The mayor has rightly decided to face the future, instead of passing the problem onto his successors, or putting his head in the sand of climate denial. There are at least two important lessons to draw from New York's plan of action.
The first is that other cities, states and the federal government should be like Mike and start making plans to adapt their infrastructure, their building codes, their protective structures, their power grids, their emergency procedures and all the rest to deal with impacts of climate change. (They should not do what the state of North Carolina did last year, which was to enact a law that prevents all state and local agencies from developing regulations or planning documents that consider the possibility of a significant rise in sea levels.)
NRDC, for instance, has been urging the Federal Emergency Management Agency to ensure that states factor climate change into their disaster preparedness plans. Too many states rely solely on historical data in determining their level of preparedness for droughts, floods, or storm damages. By ignoring the impacts of climate change on the frequency and severity of these events, states are failing to prepare adequately for future emergencies. Mayor Bloomberg's announcement is a great opportunity for FEMA to take this long-overdue step. Coastal states could adopt plans similar to those proposed by New York's governor Andrew Cuomo to buy out residents in especially low-lying, flood-prone areas and restore the land to its natural state.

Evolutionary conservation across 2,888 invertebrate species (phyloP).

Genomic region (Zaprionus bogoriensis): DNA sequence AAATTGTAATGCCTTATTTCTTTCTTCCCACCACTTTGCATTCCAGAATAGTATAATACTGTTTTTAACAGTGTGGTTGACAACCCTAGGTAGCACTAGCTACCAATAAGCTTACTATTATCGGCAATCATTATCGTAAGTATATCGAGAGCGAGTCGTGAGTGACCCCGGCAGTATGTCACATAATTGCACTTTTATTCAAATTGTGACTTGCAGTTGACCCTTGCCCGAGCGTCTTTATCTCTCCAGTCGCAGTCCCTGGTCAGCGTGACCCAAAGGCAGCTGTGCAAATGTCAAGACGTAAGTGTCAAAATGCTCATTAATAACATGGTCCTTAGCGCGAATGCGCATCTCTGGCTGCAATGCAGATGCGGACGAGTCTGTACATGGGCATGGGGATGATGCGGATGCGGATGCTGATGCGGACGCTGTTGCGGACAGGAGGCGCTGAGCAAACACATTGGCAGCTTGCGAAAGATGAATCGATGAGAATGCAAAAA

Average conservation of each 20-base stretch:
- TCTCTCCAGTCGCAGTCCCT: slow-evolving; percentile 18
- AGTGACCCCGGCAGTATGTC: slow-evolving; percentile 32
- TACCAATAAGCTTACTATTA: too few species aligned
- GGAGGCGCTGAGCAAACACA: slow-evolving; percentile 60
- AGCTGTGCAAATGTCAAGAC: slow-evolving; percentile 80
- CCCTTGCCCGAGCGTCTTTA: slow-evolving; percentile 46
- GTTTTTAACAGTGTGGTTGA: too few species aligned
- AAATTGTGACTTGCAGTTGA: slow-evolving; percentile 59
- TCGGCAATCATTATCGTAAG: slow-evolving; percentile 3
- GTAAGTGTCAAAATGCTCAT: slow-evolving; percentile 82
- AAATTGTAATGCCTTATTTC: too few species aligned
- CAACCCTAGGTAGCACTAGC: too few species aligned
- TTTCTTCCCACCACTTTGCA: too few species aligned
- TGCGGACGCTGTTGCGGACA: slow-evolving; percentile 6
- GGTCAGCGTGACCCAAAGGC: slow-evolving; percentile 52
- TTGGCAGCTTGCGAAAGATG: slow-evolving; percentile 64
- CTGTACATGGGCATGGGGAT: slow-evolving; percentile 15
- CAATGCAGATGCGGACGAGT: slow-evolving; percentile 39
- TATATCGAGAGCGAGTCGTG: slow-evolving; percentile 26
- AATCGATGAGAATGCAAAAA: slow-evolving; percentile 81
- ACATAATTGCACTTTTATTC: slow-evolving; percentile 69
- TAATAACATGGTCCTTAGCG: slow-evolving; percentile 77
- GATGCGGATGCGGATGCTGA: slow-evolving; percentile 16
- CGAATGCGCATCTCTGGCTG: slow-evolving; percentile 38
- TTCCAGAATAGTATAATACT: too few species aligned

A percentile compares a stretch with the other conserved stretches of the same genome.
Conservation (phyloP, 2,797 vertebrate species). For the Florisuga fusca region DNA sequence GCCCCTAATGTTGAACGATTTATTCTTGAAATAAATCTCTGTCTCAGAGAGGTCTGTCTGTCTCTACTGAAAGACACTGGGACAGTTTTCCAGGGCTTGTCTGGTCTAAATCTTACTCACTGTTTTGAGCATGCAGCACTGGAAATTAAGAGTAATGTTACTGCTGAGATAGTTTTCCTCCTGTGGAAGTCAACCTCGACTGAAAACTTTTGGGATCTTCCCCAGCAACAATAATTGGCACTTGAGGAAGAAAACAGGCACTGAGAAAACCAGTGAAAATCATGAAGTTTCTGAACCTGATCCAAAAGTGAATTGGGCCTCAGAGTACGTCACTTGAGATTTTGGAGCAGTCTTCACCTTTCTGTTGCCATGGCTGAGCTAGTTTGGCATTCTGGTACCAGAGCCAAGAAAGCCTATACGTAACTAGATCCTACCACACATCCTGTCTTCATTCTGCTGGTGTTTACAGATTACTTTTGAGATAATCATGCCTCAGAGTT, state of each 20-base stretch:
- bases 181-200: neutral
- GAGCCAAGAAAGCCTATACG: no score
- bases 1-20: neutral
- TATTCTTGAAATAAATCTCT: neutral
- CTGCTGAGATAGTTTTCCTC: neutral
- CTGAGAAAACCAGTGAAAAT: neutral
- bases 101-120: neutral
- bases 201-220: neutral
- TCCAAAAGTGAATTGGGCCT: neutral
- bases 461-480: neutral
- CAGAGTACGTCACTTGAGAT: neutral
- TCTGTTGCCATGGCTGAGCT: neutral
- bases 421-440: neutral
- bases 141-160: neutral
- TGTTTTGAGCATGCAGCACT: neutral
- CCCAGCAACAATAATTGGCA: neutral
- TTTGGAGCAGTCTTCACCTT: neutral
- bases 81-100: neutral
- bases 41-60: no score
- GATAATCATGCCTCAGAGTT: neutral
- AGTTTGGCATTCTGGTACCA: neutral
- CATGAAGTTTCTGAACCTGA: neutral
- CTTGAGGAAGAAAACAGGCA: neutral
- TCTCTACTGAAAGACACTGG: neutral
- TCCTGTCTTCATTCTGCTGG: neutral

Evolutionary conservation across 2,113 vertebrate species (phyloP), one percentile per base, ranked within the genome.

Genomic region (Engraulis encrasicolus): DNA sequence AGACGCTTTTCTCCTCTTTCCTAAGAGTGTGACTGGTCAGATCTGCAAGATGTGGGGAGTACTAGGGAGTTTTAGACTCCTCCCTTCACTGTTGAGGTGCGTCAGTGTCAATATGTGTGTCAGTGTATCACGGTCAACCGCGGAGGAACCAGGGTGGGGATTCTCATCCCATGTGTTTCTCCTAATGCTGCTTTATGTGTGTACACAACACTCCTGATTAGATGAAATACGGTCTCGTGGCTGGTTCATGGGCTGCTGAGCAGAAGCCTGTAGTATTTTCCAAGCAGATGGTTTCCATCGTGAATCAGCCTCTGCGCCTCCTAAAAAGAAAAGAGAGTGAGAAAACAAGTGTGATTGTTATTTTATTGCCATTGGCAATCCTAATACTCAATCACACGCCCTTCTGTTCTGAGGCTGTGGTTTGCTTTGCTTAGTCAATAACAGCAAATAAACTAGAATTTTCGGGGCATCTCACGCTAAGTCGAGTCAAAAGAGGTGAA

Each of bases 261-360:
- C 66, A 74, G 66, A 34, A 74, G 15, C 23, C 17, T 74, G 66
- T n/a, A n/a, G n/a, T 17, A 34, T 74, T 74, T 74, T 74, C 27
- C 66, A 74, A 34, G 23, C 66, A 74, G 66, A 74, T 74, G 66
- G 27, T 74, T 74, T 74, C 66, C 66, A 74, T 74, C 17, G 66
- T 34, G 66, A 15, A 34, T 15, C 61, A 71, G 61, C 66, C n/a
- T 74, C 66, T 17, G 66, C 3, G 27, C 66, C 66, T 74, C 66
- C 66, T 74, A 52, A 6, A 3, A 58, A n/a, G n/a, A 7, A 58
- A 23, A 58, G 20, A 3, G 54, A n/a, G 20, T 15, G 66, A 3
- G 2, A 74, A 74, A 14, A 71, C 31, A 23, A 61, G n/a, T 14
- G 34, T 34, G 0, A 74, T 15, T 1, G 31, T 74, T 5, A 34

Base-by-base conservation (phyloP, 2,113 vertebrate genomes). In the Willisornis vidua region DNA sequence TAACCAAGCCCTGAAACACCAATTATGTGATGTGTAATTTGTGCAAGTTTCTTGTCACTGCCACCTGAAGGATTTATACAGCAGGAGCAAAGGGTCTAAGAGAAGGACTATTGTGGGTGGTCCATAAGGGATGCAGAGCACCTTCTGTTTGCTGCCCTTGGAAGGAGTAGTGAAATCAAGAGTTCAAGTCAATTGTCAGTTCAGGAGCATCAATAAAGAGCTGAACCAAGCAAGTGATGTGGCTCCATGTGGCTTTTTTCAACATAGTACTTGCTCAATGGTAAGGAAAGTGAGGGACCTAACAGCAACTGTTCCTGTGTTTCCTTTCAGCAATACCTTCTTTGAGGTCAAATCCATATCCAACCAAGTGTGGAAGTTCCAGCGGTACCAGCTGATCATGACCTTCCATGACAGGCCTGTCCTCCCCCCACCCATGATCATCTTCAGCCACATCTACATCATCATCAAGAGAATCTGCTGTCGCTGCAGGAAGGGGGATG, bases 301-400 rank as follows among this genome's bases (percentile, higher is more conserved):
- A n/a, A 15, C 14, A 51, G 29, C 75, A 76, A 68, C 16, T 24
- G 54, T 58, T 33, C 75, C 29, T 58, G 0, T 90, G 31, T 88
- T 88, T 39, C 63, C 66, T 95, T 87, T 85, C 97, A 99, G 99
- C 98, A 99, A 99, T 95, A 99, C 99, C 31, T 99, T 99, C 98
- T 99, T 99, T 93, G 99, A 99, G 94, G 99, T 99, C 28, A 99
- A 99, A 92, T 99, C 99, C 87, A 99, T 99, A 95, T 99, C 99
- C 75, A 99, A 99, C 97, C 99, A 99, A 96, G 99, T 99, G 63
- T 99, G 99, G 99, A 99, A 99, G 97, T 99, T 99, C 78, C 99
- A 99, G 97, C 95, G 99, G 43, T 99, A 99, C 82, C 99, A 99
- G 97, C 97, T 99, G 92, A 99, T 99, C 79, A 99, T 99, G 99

This kind of planning and adaptation may seem expensive at first, but this is where spending pennies now can save dollars down the road. As a recent NRDC analysis showed, when all federal spending on last year's droughts, storms, floods, and forest fires are added up, the U.S. "Climate Disruption Budget" was nearly $100 billion, equivalent to 16% of total non-defense discretionary spending in the federal budget--larger than any official spending category. Health expenses add billions more. We've got to harden our cities, towns, and infrastructure to prevent such devastation in the future.
The second lesson is that it is more urgent than ever to get on with the job of attacking the source of climate change, excessive carbon emissions. We can't stop climate change right away--due to past and continuing carbon emissions, more climate change is already baked into the cake. But we have to act now to prevent it from getting far worse in the future.